Ingestion of certain plants, substances such as lead can also cause vomiting and bring about loss of appetite in cats. Other causes are given below:
The presence of parasites such as roundworms, tapeworms and whipworms, in the intestine can weaken the cat considerably and cause serious illness. Parasites in cats absorb the nutrients from the digested food, thus damaging the overall health of the animal. Eventually, the cat loses interest in food.
Feline diabetes can be one of the reasons behind loss of appetite in cats. Cats suffering from diabetes often show a sharp decrease in appetite. On the contrary, their water intake dramatically increases. Weight loss and increased urination are some of the other symptoms of diabetes in cats.
Anorexia in cats has also been attributed to poor functioning of the kidneys. The kidneys are chiefly involved in purifying blood and eliminating the toxic waste in the form of urine. However, if this process is not carried out properly, it can lead to buildup of toxic matter in the body. In such circumstances the cat is likely to refuse food. Kidney diseases such as glomerulonephritis or a kidney failure can interfere with the process of purification of blood, eventually leading to appetite loss.
The cat may desist itself from eating food if it is suffering from anemia. Apart from avoiding food, the cat appears extremely lethargic and sleeps for long periods of time. As we all know, anemia is a condition in which RBC (red blood cells) count slides below normal range.
RBCs in the bloodstream carry oxygen and deliver it to each and every cell of the body. Hence, low RBC count means insufficient oxygen is being delivered to different parts of the body. This can cause a dip in energy levels and that is why cats with anemia appear tired and sleepy all the time. It is also observed that the normal pale pink color in gums changes to white in cats with anemia.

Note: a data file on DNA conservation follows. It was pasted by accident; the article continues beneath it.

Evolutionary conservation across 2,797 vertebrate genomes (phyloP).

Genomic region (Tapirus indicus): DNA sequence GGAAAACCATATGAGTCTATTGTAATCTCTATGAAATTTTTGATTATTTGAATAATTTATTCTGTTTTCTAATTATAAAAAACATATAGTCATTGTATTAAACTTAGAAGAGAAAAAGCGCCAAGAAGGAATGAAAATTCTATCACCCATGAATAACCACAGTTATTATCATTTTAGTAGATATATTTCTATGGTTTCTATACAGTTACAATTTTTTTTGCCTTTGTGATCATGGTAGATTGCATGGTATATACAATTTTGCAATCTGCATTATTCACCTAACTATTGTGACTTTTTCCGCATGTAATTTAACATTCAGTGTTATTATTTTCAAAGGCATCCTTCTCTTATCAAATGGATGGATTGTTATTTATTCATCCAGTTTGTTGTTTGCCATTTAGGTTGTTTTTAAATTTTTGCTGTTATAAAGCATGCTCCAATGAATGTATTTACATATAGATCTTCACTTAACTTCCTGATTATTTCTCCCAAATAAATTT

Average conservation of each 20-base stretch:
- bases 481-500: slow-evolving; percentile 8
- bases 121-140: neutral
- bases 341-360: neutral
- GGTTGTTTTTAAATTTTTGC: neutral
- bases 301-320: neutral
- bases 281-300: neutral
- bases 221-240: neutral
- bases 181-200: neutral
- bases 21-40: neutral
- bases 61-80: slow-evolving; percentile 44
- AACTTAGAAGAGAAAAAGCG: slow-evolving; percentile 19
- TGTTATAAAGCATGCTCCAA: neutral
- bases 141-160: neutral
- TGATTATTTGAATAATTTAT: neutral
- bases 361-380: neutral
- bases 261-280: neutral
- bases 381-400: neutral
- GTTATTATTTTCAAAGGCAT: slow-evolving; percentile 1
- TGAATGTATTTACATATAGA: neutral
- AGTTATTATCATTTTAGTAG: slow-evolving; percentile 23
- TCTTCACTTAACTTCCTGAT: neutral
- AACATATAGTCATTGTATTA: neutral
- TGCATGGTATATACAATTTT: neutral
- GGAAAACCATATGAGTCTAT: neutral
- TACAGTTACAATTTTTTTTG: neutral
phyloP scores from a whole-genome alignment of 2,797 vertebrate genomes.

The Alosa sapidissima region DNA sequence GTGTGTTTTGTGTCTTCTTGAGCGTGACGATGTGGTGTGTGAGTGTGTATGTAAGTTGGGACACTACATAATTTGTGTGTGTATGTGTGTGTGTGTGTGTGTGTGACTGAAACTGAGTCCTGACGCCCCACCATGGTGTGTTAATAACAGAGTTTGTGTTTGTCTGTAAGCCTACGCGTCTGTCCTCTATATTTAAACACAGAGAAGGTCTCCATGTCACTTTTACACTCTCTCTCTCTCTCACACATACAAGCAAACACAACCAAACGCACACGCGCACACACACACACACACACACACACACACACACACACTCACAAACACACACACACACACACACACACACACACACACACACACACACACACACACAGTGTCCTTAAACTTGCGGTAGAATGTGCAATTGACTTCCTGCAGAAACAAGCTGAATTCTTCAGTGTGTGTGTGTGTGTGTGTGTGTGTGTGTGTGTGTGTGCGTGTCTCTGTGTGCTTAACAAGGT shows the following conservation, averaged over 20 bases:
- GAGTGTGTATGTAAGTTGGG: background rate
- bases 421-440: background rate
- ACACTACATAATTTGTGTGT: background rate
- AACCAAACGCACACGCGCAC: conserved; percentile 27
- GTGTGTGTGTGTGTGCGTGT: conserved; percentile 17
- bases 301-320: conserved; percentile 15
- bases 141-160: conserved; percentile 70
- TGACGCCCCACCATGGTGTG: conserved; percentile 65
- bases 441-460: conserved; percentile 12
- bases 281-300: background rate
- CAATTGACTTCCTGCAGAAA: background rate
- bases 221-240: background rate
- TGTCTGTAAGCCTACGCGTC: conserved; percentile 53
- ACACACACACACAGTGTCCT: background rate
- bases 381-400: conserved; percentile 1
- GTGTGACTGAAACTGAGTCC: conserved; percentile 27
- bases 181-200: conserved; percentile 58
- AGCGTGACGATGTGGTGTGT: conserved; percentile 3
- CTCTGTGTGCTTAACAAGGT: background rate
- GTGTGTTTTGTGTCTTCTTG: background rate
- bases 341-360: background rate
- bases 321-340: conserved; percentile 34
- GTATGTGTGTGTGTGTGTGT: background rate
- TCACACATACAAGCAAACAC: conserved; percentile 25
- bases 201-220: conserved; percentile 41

If the cat is suffering from dental problems like periodontal disease, it may avoid eating meals. Periodontal disease is a condition that is typically marked by infection of the gums that hold the teeth firmly. This can cause moderate pain in the mouth, which aggravates while chewing food. Therefore painful chewing due to severe dental problems can deter the cat from eating food.
Pancreatic disorders can also be the culprits behind sudden loss of appetite. In pancreatitis, the pancreas (a glandular organ found below the stomach) are inflamed. Cats usually suffer from chronic pancreatitis that does not go away so easily. Apart from appetite loss, vomiting, lethargy and gastrointestinal problems such as diarrhea are some of the common symptoms associated with pancreatitis. Cats eating contaminated food are at increased risk of getting pancreatitis.
It is observed that cats suffering from leukemia slowly lose their desire to eat food. Changes in appetite, weakness and reduction in activity are some of the symptoms of leukemia. As intake of food decreases, it leads to progressive weight loss. Leukemia, being a life-threatening disease, requires immediate treatment. Otherwise a cat that stops eating food will not survive for long.
Poor appetite could also mean that the cat is a victim of stomach ailments like ulcers. Although this problem in cats is very rare, the possibility still exists. Lethargy and poor appetite are the common symptoms of stomach ailments. Cats that are exposed to a stomach virus also show a decrease in appetite.
Inflammatory Bowel Syndrome (IBS):
Cats diagnosed with IBS also tend to eat very less food. In this condition, the cat's gastrointestinal tract is swollen, and that disrupts the body's ability to absorb and digest food. As a result, the cat does not feel like eating food. The veterinarian generally performs an intestinal biopsy to diagnose this condition.
Medicines: Cats undergoing treatment for an injury or wound are also given some oral medicines to speed up the recovery. Thus, loss of appetite may occur as a side effect of these medicines. In order to restore or increase the cat's appetite, consulting a veterinarian is essential. In such circumstances, reducing the medicine dosage would certainly benefit the cat.